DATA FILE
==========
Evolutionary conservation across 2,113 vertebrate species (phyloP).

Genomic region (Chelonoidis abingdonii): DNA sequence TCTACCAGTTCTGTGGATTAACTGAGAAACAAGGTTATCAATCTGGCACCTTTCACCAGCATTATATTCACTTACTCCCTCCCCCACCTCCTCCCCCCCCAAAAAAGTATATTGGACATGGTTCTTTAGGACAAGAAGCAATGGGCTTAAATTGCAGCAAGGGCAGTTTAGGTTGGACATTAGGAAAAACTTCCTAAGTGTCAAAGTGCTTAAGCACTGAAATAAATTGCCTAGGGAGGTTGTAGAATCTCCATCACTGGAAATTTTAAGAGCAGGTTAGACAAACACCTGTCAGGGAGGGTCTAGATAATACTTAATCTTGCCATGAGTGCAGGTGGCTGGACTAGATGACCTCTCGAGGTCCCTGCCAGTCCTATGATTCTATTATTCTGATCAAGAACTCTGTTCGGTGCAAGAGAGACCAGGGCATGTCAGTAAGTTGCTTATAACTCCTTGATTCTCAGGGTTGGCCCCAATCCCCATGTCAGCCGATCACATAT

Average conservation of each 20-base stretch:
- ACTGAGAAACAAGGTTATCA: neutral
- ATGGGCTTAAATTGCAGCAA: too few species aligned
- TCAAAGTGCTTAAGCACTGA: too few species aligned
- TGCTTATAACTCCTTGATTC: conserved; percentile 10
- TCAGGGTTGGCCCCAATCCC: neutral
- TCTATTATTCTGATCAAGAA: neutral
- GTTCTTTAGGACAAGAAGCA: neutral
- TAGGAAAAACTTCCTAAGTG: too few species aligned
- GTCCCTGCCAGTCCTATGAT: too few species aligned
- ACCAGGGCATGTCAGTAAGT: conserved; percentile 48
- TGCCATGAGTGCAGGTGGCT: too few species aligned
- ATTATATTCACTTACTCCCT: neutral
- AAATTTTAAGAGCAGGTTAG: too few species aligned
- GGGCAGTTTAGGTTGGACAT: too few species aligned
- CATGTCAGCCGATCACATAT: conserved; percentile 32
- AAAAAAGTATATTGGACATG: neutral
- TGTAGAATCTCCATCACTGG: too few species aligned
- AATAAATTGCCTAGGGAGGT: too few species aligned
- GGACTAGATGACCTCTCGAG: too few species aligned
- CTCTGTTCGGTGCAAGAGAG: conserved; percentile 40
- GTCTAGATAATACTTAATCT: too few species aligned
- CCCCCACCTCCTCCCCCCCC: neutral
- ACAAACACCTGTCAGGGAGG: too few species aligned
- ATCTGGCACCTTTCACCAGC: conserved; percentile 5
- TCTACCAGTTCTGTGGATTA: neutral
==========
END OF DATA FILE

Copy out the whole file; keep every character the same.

Evolutionary conservation across 2,113 vertebrate species (phyloP).

Genomic region (Chelonoidis abingdonii): DNA sequence TCTACCAGTTCTGTGGATTAACTGAGAAACAAGGTTATCAATCTGGCACCTTTCACCAGCATTATATTCACTTACTCCCTCCCCCACCTCCTCCCCCCCCAAAAAAGTATATTGGACATGGTTCTTTAGGACAAGAAGCAATGGGCTTAAATTGCAGCAAGGGCAGTTTAGGTTGGACATTAGGAAAAACTTCCTAAGTGTCAAAGTGCTTAAGCACTGAAATAAATTGCCTAGGGAGGTTGTAGAATCTCCATCACTGGAAATTTTAAGAGCAGGTTAGACAAACACCTGTCAGGGAGGGTCTAGATAATACTTAATCTTGCCATGAGTGCAGGTGGCTGGACTAGATGACCTCTCGAGGTCCCTGCCAGTCCTATGATTCTATTATTCTGATCAAGAACTCTGTTCGGTGCAAGAGAGACCAGGGCATGTCAGTAAGTTGCTTATAACTCCTTGATTCTCAGGGTTGGCCCCAATCCCCATGTCAGCCGATCACATAT

Average conservation of each 20-base stretch:
- ACTGAGAAACAAGGTTATCA: neutral
- ATGGGCTTAAATTGCAGCAA: too few species aligned
- TCAAAGTGCTTAAGCACTGA: too few species aligned
- TGCTTATAACTCCTTGATTC: conserved; percentile 10
- TCAGGGTTGGCCCCAATCCC: neutral
- TCTATTATTCTGATCAAGAA: neutral
- GTTCTTTAGGACAAGAAGCA: neutral
- TAGGAAAAACTTCCTAAGTG: too few species aligned
- GTCCCTGCCAGTCCTATGAT: too few species aligned
- ACCAGGGCATGTCAGTAAGT: conserved; percentile 48
- TGCCATGAGTGCAGGTGGCT: too few species aligned
- ATTATATTCACTTACTCCCT: neutral
- AAATTTTAAGAGCAGGTTAG: too few species aligned
- GGGCAGTTTAGGTTGGACAT: too few species aligned
- CATGTCAGCCGATCACATAT: conserved; percentile 32
- AAAAAAGTATATTGGACATG: neutral
- TGTAGAATCTCCATCACTGG: too few species aligned
- AATAAATTGCCTAGGGAGGT: too few species aligned
- GGACTAGATGACCTCTCGAG: too few species aligned
- CTCTGTTCGGTGCAAGAGAG: conserved; percentile 40
- GTCTAGATAATACTTAATCT: too few species aligned
- CCCCCACCTCCTCCCCCCCC: neutral
- ACAAACACCTGTCAGGGAGG: too few species aligned
- ATCTGGCACCTTTCACCAGC: conserved; percentile 5
- TCTACCAGTTCTGTGGATTA: neutral